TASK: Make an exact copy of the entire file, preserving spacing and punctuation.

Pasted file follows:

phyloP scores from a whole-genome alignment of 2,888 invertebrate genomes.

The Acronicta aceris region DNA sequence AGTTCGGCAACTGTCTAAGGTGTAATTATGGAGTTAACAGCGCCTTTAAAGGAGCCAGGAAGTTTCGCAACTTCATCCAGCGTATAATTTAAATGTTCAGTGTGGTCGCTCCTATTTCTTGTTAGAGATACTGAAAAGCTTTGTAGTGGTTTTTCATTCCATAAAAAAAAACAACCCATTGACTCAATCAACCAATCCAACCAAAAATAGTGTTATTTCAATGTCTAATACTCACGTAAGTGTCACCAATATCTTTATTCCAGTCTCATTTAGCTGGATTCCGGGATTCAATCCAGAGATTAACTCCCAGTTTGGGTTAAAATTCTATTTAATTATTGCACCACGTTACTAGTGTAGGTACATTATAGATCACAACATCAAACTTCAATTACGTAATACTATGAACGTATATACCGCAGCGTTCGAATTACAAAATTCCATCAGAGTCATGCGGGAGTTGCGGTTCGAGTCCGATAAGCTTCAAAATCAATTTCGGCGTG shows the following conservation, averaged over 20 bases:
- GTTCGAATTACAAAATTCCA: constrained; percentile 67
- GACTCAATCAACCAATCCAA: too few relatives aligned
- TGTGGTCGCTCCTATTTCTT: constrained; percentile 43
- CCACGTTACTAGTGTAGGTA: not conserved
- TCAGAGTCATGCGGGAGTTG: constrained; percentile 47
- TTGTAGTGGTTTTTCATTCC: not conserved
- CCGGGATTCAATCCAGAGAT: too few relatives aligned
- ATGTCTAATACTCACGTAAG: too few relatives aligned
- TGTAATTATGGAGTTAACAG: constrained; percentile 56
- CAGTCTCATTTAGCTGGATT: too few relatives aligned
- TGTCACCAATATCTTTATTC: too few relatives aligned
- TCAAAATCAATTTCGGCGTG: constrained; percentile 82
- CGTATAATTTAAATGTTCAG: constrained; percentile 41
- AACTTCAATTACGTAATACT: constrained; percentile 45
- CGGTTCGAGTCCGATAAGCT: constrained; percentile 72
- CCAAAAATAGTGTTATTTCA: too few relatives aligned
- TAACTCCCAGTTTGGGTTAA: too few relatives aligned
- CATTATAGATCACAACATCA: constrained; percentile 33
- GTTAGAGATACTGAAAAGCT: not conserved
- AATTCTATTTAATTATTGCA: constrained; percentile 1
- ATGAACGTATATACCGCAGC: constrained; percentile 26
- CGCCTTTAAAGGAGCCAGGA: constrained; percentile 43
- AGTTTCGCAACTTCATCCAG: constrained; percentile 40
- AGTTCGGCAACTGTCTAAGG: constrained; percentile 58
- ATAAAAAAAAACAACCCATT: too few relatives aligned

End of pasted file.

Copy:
phyloP scores from a whole-genome alignment of 2,888 invertebrate genomes.

The Acronicta aceris region DNA sequence AGTTCGGCAACTGTCTAAGGTGTAATTATGGAGTTAACAGCGCCTTTAAAGGAGCCAGGAAGTTTCGCAACTTCATCCAGCGTATAATTTAAATGTTCAGTGTGGTCGCTCCTATTTCTTGTTAGAGATACTGAAAAGCTTTGTAGTGGTTTTTCATTCCATAAAAAAAAACAACCCATTGACTCAATCAACCAATCCAACCAAAAATAGTGTTATTTCAATGTCTAATACTCACGTAAGTGTCACCAATATCTTTATTCCAGTCTCATTTAGCTGGATTCCGGGATTCAATCCAGAGATTAACTCCCAGTTTGGGTTAAAATTCTATTTAATTATTGCACCACGTTACTAGTGTAGGTACATTATAGATCACAACATCAAACTTCAATTACGTAATACTATGAACGTATATACCGCAGCGTTCGAATTACAAAATTCCATCAGAGTCATGCGGGAGTTGCGGTTCGAGTCCGATAAGCTTCAAAATCAATTTCGGCGTG shows the following conservation, averaged over 20 bases:
- GTTCGAATTACAAAATTCCA: constrained; percentile 67
- GACTCAATCAACCAATCCAA: too few relatives aligned
- TGTGGTCGCTCCTATTTCTT: constrained; percentile 43
- CCACGTTACTAGTGTAGGTA: not conserved
- TCAGAGTCATGCGGGAGTTG: constrained; percentile 47
- TTGTAGTGGTTTTTCATTCC: not conserved
- CCGGGATTCAATCCAGAGAT: too few relatives aligned
- ATGTCTAATACTCACGTAAG: too few relatives aligned
- TGTAATTATGGAGTTAACAG: constrained; percentile 56
- CAGTCTCATTTAGCTGGATT: too few relatives aligned
- TGTCACCAATATCTTTATTC: too few relatives aligned
- TCAAAATCAATTTCGGCGTG: constrained; percentile 82
- CGTATAATTTAAATGTTCAG: constrained; percentile 41
- AACTTCAATTACGTAATACT: constrained; percentile 45
- CGGTTCGAGTCCGATAAGCT: constrained; percentile 72
- CCAAAAATAGTGTTATTTCA: too few relatives aligned
- TAACTCCCAGTTTGGGTTAA: too few relatives aligned
- CATTATAGATCACAACATCA: constrained; percentile 33
- GTTAGAGATACTGAAAAGCT: not conserved
- AATTCTATTTAATTATTGCA: constrained; percentile 1
- ATGAACGTATATACCGCAGC: constrained; percentile 26
- CGCCTTTAAAGGAGCCAGGA: constrained; percentile 43
- AGTTTCGCAACTTCATCCAG: constrained; percentile 40
- AGTTCGGCAACTGTCTAAGG: constrained; percentile 58
- ATAAAAAAAAACAACCCATT: too few relatives aligned